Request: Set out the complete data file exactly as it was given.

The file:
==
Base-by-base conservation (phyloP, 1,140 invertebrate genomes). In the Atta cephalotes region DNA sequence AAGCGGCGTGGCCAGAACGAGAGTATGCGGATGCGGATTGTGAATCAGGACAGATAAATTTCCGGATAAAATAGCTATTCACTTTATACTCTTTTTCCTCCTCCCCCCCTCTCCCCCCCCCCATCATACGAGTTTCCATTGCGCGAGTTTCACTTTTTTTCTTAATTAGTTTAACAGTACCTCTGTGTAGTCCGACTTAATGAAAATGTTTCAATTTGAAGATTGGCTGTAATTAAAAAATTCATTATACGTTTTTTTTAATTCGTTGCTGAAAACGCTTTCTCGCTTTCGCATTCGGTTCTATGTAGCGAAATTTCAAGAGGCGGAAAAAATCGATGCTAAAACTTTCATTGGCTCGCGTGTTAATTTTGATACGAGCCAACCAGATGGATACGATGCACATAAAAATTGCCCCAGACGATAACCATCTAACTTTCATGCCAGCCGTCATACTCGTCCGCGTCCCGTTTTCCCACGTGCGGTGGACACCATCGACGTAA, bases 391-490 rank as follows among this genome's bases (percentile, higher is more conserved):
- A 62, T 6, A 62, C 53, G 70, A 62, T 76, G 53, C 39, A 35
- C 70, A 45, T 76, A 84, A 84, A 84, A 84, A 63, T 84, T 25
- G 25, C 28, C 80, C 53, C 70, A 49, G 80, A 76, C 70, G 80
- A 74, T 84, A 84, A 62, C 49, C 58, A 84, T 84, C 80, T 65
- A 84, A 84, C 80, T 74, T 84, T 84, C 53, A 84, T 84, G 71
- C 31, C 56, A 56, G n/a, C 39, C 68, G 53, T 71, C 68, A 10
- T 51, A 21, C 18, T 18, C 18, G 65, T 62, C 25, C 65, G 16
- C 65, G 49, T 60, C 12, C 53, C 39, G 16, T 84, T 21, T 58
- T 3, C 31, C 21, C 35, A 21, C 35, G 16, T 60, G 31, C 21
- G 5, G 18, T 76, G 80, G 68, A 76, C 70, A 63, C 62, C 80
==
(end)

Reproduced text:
Base-by-base conservation (phyloP, 1,140 invertebrate genomes). In the Atta cephalotes region DNA sequence AAGCGGCGTGGCCAGAACGAGAGTATGCGGATGCGGATTGTGAATCAGGACAGATAAATTTCCGGATAAAATAGCTATTCACTTTATACTCTTTTTCCTCCTCCCCCCCTCTCCCCCCCCCCATCATACGAGTTTCCATTGCGCGAGTTTCACTTTTTTTCTTAATTAGTTTAACAGTACCTCTGTGTAGTCCGACTTAATGAAAATGTTTCAATTTGAAGATTGGCTGTAATTAAAAAATTCATTATACGTTTTTTTTAATTCGTTGCTGAAAACGCTTTCTCGCTTTCGCATTCGGTTCTATGTAGCGAAATTTCAAGAGGCGGAAAAAATCGATGCTAAAACTTTCATTGGCTCGCGTGTTAATTTTGATACGAGCCAACCAGATGGATACGATGCACATAAAAATTGCCCCAGACGATAACCATCTAACTTTCATGCCAGCCGTCATACTCGTCCGCGTCCCGTTTTCCCACGTGCGGTGGACACCATCGACGTAA, bases 391-490 rank as follows among this genome's bases (percentile, higher is more conserved):
- A 62, T 6, A 62, C 53, G 70, A 62, T 76, G 53, C 39, A 35
- C 70, A 45, T 76, A 84, A 84, A 84, A 84, A 63, T 84, T 25
- G 25, C 28, C 80, C 53, C 70, A 49, G 80, A 76, C 70, G 80
- A 74, T 84, A 84, A 62, C 49, C 58, A 84, T 84, C 80, T 65
- A 84, A 84, C 80, T 74, T 84, T 84, C 53, A 84, T 84, G 71
- C 31, C 56, A 56, G n/a, C 39, C 68, G 53, T 71, C 68, A 10
- T 51, A 21, C 18, T 18, C 18, G 65, T 62, C 25, C 65, G 16
- C 65, G 49, T 60, C 12, C 53, C 39, G 16, T 84, T 21, T 58
- T 3, C 31, C 21, C 35, A 21, C 35, G 16, T 60, G 31, C 21
- G 5, G 18, T 76, G 80, G 68, A 76, C 70, A 63, C 62, C 80